Unemployment rises and the economy remains weak

The past month saw important economic policy decisions with the RBA meeting and the Federal Budget. Both were broadly neutral for the economy, acknowledging slower growth, progress to lower inflation and problems that may emerge with higher unemployment.

The RBA left interest rates steady

The RBA left interest rates steady at its May meeting, with the cash rate at 4.35 per cent. While expressing frustration about the time it is taking for inflation to return to the 2 to 3 per cent target, RBA Governor Bullock maintained a ‘neutral bias’ in terms of the direction in the next move in interest rates – no particular scenario was ‘ruled in or out’.

Treasurer Chalmers delivered the government’s budget, forecasting a return to a deficit in FY2024-25 after recording two budget surpluses in the prior two years. There were a range of policy changes, including income tax cuts, subsidies for electricity and dwelling rent. The overall effect will add marginally to the rate of economic growth which is occurring when the outlook for economic growth and unemployment are problematic.

Inflation continues to fall

Inflation continues to fall, easing to 3.6 per cent in the year to the March quarter 2024, which is down from the peak of 7.8 per cent in the December quarter 2022 and 4.1 per cent in December 2023. The quarterly 1.0 per cent increase was a little above market expectations. The policy measures in the Budget on electricity and rent subsidies are estimated to cut headline inflation by 0.75 percentage points in the next year. This saw Treasury produce a forecast for inflation to return to the 2 to 3 per cent target by the end of 2024.

The poor news on the household sector continued

Retail sales fell 0.4 per cent in March to register annual growth of just 0.8 per cent. In real terms, retail sales also fell 0.4 per cent in the March quarter to register 5 falls in the last 6 quarters. Consumer sentiment remains very weak.

The unemployment rate jumped

The unemployment rate jumped to 4.1 per cent in April, having risen from what was a cyclical low of 3.5 per cent a year ago. With job ads and vacancies continuing to fall, further increases in the unemployment rate are expected by both Treasury and the RBA over the next year. Trends in unemployment will be an important issue for the RBA when it comes to the outlook for official interest rates.

There was further problematic news regarding the much needed lift in housing supply with only a tepid rise in number of building approvals in March, albeit from a low base. In annual terms, dwelling building approvals remain near an 11 year low and on current trends, are well below the Government target for the construction of 1.2 million new dwellings over the next five years.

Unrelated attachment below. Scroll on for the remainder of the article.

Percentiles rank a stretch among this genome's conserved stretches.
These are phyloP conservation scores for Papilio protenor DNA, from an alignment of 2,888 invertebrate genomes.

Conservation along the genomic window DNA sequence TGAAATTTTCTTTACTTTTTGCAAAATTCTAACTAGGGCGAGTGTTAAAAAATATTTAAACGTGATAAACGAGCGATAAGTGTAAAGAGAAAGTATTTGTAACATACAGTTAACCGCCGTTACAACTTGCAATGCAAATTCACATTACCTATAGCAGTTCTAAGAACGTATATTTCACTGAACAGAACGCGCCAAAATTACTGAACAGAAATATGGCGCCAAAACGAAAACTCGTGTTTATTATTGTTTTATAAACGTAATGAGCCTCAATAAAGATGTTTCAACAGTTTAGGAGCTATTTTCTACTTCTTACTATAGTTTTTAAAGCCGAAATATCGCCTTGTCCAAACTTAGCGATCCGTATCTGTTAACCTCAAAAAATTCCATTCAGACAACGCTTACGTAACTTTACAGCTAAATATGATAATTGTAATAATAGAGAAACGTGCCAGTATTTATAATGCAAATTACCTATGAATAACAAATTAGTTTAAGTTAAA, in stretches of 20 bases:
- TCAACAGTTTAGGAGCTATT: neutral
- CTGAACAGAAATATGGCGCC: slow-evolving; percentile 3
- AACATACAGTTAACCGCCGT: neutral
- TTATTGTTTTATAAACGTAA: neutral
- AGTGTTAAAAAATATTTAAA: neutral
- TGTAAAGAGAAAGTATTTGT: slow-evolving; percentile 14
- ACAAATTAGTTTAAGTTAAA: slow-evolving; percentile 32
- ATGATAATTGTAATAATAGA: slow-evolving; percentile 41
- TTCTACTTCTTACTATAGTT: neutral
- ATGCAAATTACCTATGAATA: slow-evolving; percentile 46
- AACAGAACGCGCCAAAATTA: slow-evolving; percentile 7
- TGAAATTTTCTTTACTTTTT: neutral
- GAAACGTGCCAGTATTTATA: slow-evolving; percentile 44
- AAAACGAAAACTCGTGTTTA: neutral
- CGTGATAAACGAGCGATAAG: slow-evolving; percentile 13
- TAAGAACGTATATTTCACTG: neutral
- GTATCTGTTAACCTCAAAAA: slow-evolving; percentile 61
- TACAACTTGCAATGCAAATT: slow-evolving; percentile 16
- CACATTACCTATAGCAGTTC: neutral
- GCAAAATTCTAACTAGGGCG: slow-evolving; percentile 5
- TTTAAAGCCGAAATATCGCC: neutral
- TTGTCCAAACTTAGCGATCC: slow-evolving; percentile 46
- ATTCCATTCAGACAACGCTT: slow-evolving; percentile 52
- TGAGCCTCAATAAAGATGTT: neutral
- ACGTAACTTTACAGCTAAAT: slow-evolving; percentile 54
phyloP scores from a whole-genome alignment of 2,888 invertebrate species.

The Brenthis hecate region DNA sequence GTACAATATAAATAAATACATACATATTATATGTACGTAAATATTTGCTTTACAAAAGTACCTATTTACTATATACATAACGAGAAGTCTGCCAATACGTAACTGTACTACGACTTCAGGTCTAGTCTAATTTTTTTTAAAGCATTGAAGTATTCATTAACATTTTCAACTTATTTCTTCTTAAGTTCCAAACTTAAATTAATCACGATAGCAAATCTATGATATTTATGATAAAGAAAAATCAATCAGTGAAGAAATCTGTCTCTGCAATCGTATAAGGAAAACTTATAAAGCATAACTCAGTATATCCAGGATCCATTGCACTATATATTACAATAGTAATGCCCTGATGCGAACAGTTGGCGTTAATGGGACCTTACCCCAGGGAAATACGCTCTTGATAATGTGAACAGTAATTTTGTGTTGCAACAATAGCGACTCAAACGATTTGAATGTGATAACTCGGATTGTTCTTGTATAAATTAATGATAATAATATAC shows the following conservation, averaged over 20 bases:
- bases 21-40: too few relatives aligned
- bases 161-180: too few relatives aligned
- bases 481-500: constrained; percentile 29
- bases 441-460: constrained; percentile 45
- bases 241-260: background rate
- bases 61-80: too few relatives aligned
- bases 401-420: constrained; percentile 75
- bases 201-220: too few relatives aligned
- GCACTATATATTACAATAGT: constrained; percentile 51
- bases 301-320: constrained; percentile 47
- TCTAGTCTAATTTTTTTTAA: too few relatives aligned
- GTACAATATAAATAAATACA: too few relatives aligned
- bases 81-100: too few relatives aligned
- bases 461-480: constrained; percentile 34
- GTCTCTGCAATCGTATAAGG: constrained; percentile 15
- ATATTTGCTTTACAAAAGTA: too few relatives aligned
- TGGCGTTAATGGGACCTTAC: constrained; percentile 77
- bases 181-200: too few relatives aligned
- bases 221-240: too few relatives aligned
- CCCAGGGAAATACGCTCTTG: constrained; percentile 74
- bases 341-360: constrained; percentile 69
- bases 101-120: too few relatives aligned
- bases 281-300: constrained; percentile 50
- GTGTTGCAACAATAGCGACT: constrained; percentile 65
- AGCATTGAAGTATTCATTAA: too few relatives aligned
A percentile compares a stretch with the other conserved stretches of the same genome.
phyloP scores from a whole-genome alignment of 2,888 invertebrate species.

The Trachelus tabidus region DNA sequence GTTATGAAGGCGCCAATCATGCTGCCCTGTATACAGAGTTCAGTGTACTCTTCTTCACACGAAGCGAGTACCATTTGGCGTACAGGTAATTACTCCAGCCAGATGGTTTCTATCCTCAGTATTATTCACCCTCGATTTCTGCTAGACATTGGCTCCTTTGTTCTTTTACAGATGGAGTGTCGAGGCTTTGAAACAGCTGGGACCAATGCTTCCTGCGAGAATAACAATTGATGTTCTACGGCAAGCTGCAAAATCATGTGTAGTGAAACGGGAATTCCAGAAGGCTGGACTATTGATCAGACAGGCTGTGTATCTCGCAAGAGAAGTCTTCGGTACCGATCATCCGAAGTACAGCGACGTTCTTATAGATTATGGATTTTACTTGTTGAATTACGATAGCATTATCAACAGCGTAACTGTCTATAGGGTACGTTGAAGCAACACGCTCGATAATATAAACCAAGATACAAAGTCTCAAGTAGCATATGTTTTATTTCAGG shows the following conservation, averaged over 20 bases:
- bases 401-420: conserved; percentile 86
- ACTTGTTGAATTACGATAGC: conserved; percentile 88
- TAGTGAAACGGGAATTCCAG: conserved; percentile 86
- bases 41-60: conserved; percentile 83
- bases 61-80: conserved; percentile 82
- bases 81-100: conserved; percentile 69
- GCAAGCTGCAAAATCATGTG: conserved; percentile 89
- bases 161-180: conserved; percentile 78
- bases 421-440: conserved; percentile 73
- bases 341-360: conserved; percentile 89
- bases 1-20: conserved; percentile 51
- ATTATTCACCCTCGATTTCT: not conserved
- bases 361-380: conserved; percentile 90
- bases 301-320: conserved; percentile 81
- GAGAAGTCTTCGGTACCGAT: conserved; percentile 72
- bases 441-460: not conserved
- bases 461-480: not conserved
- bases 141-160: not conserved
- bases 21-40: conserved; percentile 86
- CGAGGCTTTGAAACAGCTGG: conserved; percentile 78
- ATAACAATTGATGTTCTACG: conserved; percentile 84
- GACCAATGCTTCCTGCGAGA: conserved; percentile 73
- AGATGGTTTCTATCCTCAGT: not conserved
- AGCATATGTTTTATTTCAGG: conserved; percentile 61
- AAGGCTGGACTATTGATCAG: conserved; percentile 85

Business confidence and conditions were broadly stable in April at a level well below their mid-2023 peak. The slower domestic economy is impacting business trading, profitability and hiring plans.

House price growth remains moderate

Nationwide prices rose 0.6 per cent in April to be 8.7 per cent higher than a year earlier. While the rate of house price growth has moderated at a nationwide level since the middle of 2023, it masks a wide divergence in price trends from city to city and in regional areas.

In the last three months, house prices rose a very strong 6.0 per cent in Perth, 3.3 per cent in Adelaide and 3.1 per cent in Brisbane. Over the same time, dwelling prices rose just 1.1 per cent in Sydney, 1.0 per cent in Canberra and Darwin, 0.8 per cent in Hobart and were unchanged in Melbourne.

Market pricing for interest rates has returned to cuts after a brief run which priced in a chance of higher rates.

Markets are volatile

Weak economic conditions and falling inflation has rekindled expectations of interest rates cuts in Australia and much of the industrialised world in coming months. It is noteworthy that rates cuts have recently been delivered in Sweden, Switzerland and Brazil.

In Australia, one 25 basis point cut is priced in by the end of 2024 or early 2025 with a further 25 basis point cut priced in for later in 2025. The next readings on inflation and unemployment will be critical in the timing of those cuts.

Stephen Koukoulas is Managing Director of Market Economics, having had 30 years as an economist in government, banking, financial markets and policy formulation. Stephen was Senior Economic Advisor to Prime Minister, Julia Gillard, worked in the Commonwealth Treasury and was the global head of economic research and strategy for TD Securities in London.

Click here to learn more about Stephen.

This article is for information purposes only. It does not take into account your objectives, financial situation or needs. Any opinion expressed in this article are of the author and is subject to change without notice. Readers are reminded to exercise caution and use their own judgment when interpreting and applying the information contained in this article.

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